BEAU TRAVAIL – Review by Diane Carson

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Beau travail moves Billy Budd, Sailor to Djibouti in a haunting reimagining.

Inspired by Herman Melville’s Billy Budd, Sailor, French director Claire Denis’ Beau travai moves that apocryphal story from the vastness of the ocean to the desolate expanse of the desert bordering the Red Sea. Set in the East African country Djibouti at a French Foreign Legion outpost, Chief Master Sergeant Galoup narrates in flashback from Marseilles his self-destructive obsession with Gilles Sentain.

In the role of Melville’s alienated Claggart, Galoup describes something vague and menacing taking hold of him as soon as Sentain arrives on a plane from France. For his part, not the least bit ostentatious, Sentain melds into the group. He bolsters his colleagues’ admiration by courageously saving a legionnaire after a helicopter accident, shown only in its aftermath. Most of the scenes focus on the men’s exacting training drills, many of them balletic and beautiful to watch. Muscular, often shirtless bodies move in harmonious motion, pulling themselves over barriers, scooting under barbed wire, springing into and out of a circle formation, stretching and lying flat on the ground, one knee bent under, with enviable ease, while at times chanting during these bonding exercises.

The commandant observes but cares little, and Sentain’s immediate supervisor Forestier is all business. By contrast, local women factor in marginally as they pursue their ordinary lives in the market, at a dance hall, or just observing. Through it all, submerged tension dominates and builds imperceptibly but inevitably to a catastrophic event.

Preferring long takes with some mesmerizing tracking shots, cinematographer Agnès Godard captures all this in gorgeous compositions that co-writer/director Denis often presents without dialogue, eloquent exchanges of glances sufficient to communicate resentment or approval. At times, haunting music pulses and pounds, with selections from Benjamin Britten’s opera Billy Budd as well as a Neil Young and Crazy Horse song plus East African music.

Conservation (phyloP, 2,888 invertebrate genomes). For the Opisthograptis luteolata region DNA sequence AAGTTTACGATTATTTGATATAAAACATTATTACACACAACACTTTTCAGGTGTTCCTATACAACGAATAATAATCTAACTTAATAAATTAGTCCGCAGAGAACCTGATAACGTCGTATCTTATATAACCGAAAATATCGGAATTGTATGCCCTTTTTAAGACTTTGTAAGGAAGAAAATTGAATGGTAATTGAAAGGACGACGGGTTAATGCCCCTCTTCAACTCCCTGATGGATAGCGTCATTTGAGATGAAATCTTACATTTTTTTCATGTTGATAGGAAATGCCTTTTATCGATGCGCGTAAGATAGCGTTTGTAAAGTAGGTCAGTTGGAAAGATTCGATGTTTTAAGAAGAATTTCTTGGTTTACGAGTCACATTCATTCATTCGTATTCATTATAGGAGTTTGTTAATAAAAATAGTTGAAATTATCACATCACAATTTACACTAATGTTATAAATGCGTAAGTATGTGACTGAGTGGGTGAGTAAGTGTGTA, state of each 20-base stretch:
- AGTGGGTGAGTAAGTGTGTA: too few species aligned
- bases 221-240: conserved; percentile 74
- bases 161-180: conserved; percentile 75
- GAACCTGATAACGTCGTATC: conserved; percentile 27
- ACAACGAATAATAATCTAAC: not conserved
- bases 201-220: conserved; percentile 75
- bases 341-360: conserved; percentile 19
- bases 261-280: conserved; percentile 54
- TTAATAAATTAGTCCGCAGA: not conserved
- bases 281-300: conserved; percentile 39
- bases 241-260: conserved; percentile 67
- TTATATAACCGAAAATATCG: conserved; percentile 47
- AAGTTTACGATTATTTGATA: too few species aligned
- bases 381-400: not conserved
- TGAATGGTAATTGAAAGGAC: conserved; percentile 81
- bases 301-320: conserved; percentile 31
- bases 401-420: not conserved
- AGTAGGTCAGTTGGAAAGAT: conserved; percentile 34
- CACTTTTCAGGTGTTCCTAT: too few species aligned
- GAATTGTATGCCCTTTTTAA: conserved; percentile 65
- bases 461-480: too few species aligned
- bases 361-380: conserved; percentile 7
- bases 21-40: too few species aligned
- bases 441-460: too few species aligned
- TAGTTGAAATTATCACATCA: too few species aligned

None of this would work were the actors not impassive fonts of suppressed individuality so necessary in the military. Moreover, as Sentain, Grégoire Colin projects the understated composure essential to convincingly communicate his appeal. As Galoup, Denis Lavant is sinister.

No spoilers, but sandwiched into the closing credits is an astonishing concluding scene, breathtaking in its image and searing in its symbolic expression. Primarily in French, with some Italian and Russian, all with English subtitles, a superb 4K restoration of the 1999 Beau Travail is available through multiple, virtual cinemas. Check listings.

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Diane Carson

Diane Carson, Ph.D., Professor Emerita, has reviewed films for over 25 years and has covered the Cannes, Telluride, Toronto, Palm Springs, and Sundance festivals. She writes for KDHX, 88.1 FM. St. Louis’ community radio. One of the founders of the St. Louis International Film Festival, she continues to serve on juries. A past president of the University Film and Video Association, she taught film studies and production at St. Louis Community College and at Webster University. Her new book, written with two colleagues, is “Appetites and Anxieties: Food, Film, and the Politics of Representation,” Wayne State U. Press, 2014.